With bad weather and snow forecast, a leading West Midlands employment lawyer is warning the region’s businesses to be fully prepared before the weather takes a turn for the worst.
Widely respected employment expert Sally Morris has advised business leaders on their rights as employers ahead of expected snow with many staff expected to say they cannot make it into work.
In a call to the region’s business community, Ms Morris has urged employers to communicate closely with their staff and establish a clear policy so employees know exactly what is expected of them when conditions deteriorate.
School closures and being ‘snowed in’ are among the most common reasons for people to miss a day at work in the first few months of the year. But Ms Morris said many bosses would see their businesses suffer if they were not aware of their rights.
“Heavy snow in January last year cost the British economy an estimated £500 million a day. It was a time of huge disruption for employers as many staff could not get in to work.” said Ms Morris, partner and head of employment at mfg Solicitors.
“This year will be no different and that’s why businesses should be preparing and communicating in advance. It has surprised me to see several West Midlands business owners unaware of their rights during periods of extreme weather.
“Almost every business owner will have a tale to tell about staff claiming they cannot get to work. But employers must realise that employees are obliged to attend work unless they are sick, on holiday, on maternity leave or have another legally protected reason.
“It’s important to understand that extreme weather conditions are not an excuse. Staff don’t have to be paid if they are absent without leave.
“School closures are another big grey area. By law, parents are allowed to take unpaid time off when there is an ‘unexpected disruption’ to childcare. Some employers allow people to have the day off paid, but others won’t. It’s a decision which differs from business to business but it is vital to be consistent and make staff aware of what is expected.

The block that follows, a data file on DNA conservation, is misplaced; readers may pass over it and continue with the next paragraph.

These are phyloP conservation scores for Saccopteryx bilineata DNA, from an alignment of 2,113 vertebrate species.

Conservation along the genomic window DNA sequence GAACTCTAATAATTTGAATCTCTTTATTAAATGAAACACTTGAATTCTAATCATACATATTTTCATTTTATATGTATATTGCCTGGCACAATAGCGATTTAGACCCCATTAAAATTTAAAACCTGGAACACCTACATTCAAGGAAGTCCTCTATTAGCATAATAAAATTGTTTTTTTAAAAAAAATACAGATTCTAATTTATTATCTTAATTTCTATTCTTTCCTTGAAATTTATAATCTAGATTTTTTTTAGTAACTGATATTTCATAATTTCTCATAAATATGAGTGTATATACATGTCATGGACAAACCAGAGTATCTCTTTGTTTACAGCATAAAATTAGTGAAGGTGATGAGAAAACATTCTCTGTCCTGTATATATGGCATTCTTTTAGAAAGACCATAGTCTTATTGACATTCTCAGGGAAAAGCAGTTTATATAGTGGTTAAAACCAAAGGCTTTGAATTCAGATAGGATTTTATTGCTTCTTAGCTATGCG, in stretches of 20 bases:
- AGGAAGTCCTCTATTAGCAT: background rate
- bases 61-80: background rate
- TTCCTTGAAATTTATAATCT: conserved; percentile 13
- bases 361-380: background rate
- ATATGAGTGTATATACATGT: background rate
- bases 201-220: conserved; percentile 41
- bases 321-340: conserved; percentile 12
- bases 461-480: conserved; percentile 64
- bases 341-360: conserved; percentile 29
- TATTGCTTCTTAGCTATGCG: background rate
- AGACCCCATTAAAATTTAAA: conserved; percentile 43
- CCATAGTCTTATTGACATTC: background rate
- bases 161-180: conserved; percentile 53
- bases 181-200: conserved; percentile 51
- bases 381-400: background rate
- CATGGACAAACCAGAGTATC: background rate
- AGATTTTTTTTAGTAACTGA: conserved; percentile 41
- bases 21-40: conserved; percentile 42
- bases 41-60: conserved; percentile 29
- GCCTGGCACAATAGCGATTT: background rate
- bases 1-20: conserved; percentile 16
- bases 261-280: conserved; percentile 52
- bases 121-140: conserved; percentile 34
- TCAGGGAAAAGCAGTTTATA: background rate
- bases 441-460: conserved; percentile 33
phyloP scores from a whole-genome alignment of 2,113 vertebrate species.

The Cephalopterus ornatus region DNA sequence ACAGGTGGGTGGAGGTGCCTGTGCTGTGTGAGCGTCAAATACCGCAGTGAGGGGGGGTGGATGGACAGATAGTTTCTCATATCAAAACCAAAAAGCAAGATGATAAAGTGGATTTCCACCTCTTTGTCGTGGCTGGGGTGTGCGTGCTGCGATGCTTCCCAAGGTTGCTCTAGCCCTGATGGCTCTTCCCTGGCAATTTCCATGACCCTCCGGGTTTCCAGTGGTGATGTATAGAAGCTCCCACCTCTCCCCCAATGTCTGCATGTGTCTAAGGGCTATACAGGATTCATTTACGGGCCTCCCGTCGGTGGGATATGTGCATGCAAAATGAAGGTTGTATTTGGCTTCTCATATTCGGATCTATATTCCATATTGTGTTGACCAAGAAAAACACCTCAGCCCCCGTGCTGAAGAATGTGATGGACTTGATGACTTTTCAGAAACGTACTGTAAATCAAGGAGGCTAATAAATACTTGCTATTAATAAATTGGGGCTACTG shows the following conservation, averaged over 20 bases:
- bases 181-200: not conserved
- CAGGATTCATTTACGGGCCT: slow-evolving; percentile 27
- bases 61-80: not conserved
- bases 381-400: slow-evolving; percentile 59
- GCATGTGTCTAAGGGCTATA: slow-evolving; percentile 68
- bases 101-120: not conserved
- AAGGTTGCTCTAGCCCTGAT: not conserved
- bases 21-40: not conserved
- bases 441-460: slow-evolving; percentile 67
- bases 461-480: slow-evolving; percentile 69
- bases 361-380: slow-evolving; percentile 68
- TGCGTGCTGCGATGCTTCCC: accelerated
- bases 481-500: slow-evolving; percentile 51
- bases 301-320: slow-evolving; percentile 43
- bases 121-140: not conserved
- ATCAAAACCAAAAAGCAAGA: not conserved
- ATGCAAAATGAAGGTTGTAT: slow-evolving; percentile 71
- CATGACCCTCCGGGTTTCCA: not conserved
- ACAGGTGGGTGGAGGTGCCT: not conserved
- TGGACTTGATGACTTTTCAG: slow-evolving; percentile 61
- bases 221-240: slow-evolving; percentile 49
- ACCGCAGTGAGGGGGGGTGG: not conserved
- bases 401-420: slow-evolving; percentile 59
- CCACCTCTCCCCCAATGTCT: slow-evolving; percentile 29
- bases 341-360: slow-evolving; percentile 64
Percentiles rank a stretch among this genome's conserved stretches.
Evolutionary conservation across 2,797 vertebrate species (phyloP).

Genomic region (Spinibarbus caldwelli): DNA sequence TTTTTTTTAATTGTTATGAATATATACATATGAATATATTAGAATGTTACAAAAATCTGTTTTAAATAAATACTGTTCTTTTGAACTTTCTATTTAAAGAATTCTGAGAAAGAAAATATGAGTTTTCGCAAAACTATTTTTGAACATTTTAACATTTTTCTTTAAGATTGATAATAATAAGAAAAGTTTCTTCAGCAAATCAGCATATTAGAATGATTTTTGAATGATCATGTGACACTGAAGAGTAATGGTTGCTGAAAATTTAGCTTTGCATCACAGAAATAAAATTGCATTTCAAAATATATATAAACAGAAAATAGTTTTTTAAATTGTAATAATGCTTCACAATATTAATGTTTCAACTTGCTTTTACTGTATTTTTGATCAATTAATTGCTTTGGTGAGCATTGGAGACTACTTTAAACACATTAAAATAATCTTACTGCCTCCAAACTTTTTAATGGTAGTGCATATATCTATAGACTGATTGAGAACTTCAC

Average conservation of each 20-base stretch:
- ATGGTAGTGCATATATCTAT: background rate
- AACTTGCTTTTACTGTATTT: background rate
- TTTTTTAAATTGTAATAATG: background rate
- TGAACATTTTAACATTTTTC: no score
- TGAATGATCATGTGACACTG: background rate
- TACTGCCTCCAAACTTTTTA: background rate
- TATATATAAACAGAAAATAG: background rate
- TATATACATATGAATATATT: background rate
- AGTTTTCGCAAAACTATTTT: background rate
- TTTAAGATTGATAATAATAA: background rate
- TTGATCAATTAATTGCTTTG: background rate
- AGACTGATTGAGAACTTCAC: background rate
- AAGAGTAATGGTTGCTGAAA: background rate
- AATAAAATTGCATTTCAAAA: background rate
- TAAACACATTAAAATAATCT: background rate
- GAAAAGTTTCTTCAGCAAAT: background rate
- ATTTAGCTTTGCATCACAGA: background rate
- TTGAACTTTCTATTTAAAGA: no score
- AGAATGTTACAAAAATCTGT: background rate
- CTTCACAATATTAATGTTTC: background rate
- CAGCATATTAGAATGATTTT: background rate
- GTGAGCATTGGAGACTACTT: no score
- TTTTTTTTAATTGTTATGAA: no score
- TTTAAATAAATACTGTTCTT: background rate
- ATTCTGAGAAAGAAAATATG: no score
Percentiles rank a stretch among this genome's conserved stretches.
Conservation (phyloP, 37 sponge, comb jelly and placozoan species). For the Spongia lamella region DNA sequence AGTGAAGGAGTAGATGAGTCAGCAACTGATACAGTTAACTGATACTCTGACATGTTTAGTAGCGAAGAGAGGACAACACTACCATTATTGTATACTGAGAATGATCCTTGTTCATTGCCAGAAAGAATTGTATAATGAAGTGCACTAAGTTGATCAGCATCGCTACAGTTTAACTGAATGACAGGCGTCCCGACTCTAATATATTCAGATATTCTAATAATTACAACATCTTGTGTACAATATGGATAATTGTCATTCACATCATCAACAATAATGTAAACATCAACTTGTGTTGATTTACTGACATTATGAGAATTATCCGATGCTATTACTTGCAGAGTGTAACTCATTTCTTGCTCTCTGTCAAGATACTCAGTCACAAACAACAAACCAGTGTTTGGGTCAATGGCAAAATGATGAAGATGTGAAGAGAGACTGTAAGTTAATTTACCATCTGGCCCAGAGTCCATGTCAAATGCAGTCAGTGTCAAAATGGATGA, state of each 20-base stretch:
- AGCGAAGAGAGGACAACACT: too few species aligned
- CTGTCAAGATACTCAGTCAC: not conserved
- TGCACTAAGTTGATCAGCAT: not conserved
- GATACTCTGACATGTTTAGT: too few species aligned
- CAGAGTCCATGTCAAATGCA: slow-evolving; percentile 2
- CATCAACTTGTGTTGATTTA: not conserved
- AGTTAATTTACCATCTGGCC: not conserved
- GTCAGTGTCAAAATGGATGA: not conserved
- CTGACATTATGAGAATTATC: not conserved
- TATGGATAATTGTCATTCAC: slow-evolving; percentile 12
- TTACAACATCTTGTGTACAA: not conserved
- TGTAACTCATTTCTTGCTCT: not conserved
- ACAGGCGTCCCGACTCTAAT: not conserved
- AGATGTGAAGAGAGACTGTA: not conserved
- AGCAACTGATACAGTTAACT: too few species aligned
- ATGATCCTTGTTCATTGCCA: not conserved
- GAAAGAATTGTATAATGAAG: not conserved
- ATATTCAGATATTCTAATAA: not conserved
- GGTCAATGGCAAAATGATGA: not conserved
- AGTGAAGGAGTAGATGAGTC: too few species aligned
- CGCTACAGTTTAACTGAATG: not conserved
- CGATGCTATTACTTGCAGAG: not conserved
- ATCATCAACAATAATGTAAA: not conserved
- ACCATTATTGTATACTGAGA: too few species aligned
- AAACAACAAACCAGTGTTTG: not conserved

“One of the best ways to be clear with employees is by introducing a Bad Weather Policy. This document can play a vital role in communicating to employees what is expected of them and what the process is. Those who haven’t got procedures in place, especially businesses in retail or customer service industries, are the ones who will ultimately struggle when the bad weather arrives.”
Ms Morris said that some businesses who have prepared often have sanctions for staff who falsely blame the snow for taking a day off. She added that some also offer incentives.
She added: “Everyone knows that the region has pockets of remote rural areas which can leave people unable to get to main roads or train stations. That could mean some businesses will want to allow people to work from home or equally, put incentives in place for those who go the extra mile.
“A quick glance at the weather forecast tells us that bad weather will hit the region shortly. That shouldn’t mean panic stations for our business community. It should mean preparation. They need to take advice on what their rights are, concentrate on what strategies they are going to put in place and ultimately, communicate with staff.”
Ms Morris and her team have been advising businesses across the West Midlands on what policies they need to put in place to cope with bad weather. Readers can set up an appointment by calling 0845 55 55 321 or by emailing firstname.lastname@example.org